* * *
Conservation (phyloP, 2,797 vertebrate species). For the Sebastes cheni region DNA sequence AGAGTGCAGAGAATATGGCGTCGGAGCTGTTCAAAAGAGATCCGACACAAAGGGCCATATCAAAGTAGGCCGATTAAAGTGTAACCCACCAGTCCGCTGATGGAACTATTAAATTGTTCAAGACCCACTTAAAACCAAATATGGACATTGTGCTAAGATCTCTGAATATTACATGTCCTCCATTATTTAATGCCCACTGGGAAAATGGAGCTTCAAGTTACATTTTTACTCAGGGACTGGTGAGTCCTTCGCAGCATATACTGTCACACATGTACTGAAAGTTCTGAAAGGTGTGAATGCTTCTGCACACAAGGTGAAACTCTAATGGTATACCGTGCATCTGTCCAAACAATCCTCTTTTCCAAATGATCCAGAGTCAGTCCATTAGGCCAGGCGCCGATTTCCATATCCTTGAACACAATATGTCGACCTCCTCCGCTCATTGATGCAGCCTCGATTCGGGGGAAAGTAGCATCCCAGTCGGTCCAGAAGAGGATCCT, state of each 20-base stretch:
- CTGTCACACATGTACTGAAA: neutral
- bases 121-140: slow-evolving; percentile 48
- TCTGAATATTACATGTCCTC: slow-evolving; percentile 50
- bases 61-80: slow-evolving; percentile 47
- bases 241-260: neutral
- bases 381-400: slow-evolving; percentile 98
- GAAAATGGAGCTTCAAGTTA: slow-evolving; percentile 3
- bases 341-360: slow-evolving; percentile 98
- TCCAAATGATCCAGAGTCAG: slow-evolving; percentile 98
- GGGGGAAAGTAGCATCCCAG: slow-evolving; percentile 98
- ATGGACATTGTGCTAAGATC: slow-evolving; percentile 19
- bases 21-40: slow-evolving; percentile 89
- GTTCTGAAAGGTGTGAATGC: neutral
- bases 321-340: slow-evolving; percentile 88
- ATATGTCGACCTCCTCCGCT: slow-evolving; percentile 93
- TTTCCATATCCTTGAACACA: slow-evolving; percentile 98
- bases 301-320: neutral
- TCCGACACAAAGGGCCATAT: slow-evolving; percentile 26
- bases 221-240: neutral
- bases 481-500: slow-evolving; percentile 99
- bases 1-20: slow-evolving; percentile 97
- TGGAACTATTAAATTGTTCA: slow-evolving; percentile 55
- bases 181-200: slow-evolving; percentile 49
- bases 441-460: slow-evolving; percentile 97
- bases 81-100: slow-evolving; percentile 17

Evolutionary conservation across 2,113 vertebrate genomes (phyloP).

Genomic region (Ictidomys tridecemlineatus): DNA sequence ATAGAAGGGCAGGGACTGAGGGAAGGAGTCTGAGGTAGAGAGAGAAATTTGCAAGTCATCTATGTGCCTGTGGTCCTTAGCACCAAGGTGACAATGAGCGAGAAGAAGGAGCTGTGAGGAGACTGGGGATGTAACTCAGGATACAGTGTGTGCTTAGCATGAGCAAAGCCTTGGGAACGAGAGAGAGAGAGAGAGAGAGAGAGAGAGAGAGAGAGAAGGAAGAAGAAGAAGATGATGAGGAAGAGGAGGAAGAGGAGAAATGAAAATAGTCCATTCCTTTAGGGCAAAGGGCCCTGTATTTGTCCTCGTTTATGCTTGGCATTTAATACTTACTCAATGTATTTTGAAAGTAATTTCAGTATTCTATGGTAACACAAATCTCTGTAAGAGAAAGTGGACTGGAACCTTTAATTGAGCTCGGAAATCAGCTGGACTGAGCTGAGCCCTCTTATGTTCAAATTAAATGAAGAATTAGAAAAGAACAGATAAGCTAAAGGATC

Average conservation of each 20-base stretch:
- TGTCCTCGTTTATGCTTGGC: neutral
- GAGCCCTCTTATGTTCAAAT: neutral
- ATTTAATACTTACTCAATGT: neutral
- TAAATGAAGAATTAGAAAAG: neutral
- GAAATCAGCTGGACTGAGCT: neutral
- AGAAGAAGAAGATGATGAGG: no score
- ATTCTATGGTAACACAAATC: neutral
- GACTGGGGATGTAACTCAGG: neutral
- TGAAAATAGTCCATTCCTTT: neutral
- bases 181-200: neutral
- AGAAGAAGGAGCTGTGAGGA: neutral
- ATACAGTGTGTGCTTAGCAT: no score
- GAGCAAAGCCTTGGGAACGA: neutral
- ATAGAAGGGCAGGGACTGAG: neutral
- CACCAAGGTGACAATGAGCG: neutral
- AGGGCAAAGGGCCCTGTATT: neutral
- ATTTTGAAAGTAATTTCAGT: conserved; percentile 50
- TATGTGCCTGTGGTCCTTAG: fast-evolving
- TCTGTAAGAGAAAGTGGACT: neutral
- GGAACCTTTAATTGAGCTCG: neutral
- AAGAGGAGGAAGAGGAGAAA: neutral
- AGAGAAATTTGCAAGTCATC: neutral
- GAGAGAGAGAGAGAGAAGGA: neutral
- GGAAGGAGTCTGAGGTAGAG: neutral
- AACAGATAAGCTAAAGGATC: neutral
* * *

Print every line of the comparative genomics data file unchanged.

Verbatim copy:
Conservation (phyloP, 2,797 vertebrate species). For the Sebastes cheni region DNA sequence AGAGTGCAGAGAATATGGCGTCGGAGCTGTTCAAAAGAGATCCGACACAAAGGGCCATATCAAAGTAGGCCGATTAAAGTGTAACCCACCAGTCCGCTGATGGAACTATTAAATTGTTCAAGACCCACTTAAAACCAAATATGGACATTGTGCTAAGATCTCTGAATATTACATGTCCTCCATTATTTAATGCCCACTGGGAAAATGGAGCTTCAAGTTACATTTTTACTCAGGGACTGGTGAGTCCTTCGCAGCATATACTGTCACACATGTACTGAAAGTTCTGAAAGGTGTGAATGCTTCTGCACACAAGGTGAAACTCTAATGGTATACCGTGCATCTGTCCAAACAATCCTCTTTTCCAAATGATCCAGAGTCAGTCCATTAGGCCAGGCGCCGATTTCCATATCCTTGAACACAATATGTCGACCTCCTCCGCTCATTGATGCAGCCTCGATTCGGGGGAAAGTAGCATCCCAGTCGGTCCAGAAGAGGATCCT, state of each 20-base stretch:
- CTGTCACACATGTACTGAAA: neutral
- bases 121-140: slow-evolving; percentile 48
- TCTGAATATTACATGTCCTC: slow-evolving; percentile 50
- bases 61-80: slow-evolving; percentile 47
- bases 241-260: neutral
- bases 381-400: slow-evolving; percentile 98
- GAAAATGGAGCTTCAAGTTA: slow-evolving; percentile 3
- bases 341-360: slow-evolving; percentile 98
- TCCAAATGATCCAGAGTCAG: slow-evolving; percentile 98
- GGGGGAAAGTAGCATCCCAG: slow-evolving; percentile 98
- ATGGACATTGTGCTAAGATC: slow-evolving; percentile 19
- bases 21-40: slow-evolving; percentile 89
- GTTCTGAAAGGTGTGAATGC: neutral
- bases 321-340: slow-evolving; percentile 88
- ATATGTCGACCTCCTCCGCT: slow-evolving; percentile 93
- TTTCCATATCCTTGAACACA: slow-evolving; percentile 98
- bases 301-320: neutral
- TCCGACACAAAGGGCCATAT: slow-evolving; percentile 26
- bases 221-240: neutral
- bases 481-500: slow-evolving; percentile 99
- bases 1-20: slow-evolving; percentile 97
- TGGAACTATTAAATTGTTCA: slow-evolving; percentile 55
- bases 181-200: slow-evolving; percentile 49
- bases 441-460: slow-evolving; percentile 97
- bases 81-100: slow-evolving; percentile 17

Evolutionary conservation across 2,113 vertebrate genomes (phyloP).

Genomic region (Ictidomys tridecemlineatus): DNA sequence ATAGAAGGGCAGGGACTGAGGGAAGGAGTCTGAGGTAGAGAGAGAAATTTGCAAGTCATCTATGTGCCTGTGGTCCTTAGCACCAAGGTGACAATGAGCGAGAAGAAGGAGCTGTGAGGAGACTGGGGATGTAACTCAGGATACAGTGTGTGCTTAGCATGAGCAAAGCCTTGGGAACGAGAGAGAGAGAGAGAGAGAGAGAGAGAGAGAGAGAGAAGGAAGAAGAAGAAGATGATGAGGAAGAGGAGGAAGAGGAGAAATGAAAATAGTCCATTCCTTTAGGGCAAAGGGCCCTGTATTTGTCCTCGTTTATGCTTGGCATTTAATACTTACTCAATGTATTTTGAAAGTAATTTCAGTATTCTATGGTAACACAAATCTCTGTAAGAGAAAGTGGACTGGAACCTTTAATTGAGCTCGGAAATCAGCTGGACTGAGCTGAGCCCTCTTATGTTCAAATTAAATGAAGAATTAGAAAAGAACAGATAAGCTAAAGGATC

Average conservation of each 20-base stretch:
- TGTCCTCGTTTATGCTTGGC: neutral
- GAGCCCTCTTATGTTCAAAT: neutral
- ATTTAATACTTACTCAATGT: neutral
- TAAATGAAGAATTAGAAAAG: neutral
- GAAATCAGCTGGACTGAGCT: neutral
- AGAAGAAGAAGATGATGAGG: no score
- ATTCTATGGTAACACAAATC: neutral
- GACTGGGGATGTAACTCAGG: neutral
- TGAAAATAGTCCATTCCTTT: neutral
- bases 181-200: neutral
- AGAAGAAGGAGCTGTGAGGA: neutral
- ATACAGTGTGTGCTTAGCAT: no score
- GAGCAAAGCCTTGGGAACGA: neutral
- ATAGAAGGGCAGGGACTGAG: neutral
- CACCAAGGTGACAATGAGCG: neutral
- AGGGCAAAGGGCCCTGTATT: neutral
- ATTTTGAAAGTAATTTCAGT: conserved; percentile 50
- TATGTGCCTGTGGTCCTTAG: fast-evolving
- TCTGTAAGAGAAAGTGGACT: neutral
- GGAACCTTTAATTGAGCTCG: neutral
- AAGAGGAGGAAGAGGAGAAA: neutral
- AGAGAAATTTGCAAGTCATC: neutral
- GAGAGAGAGAGAGAGAAGGA: neutral
- GGAAGGAGTCTGAGGTAGAG: neutral
- AACAGATAAGCTAAAGGATC: neutral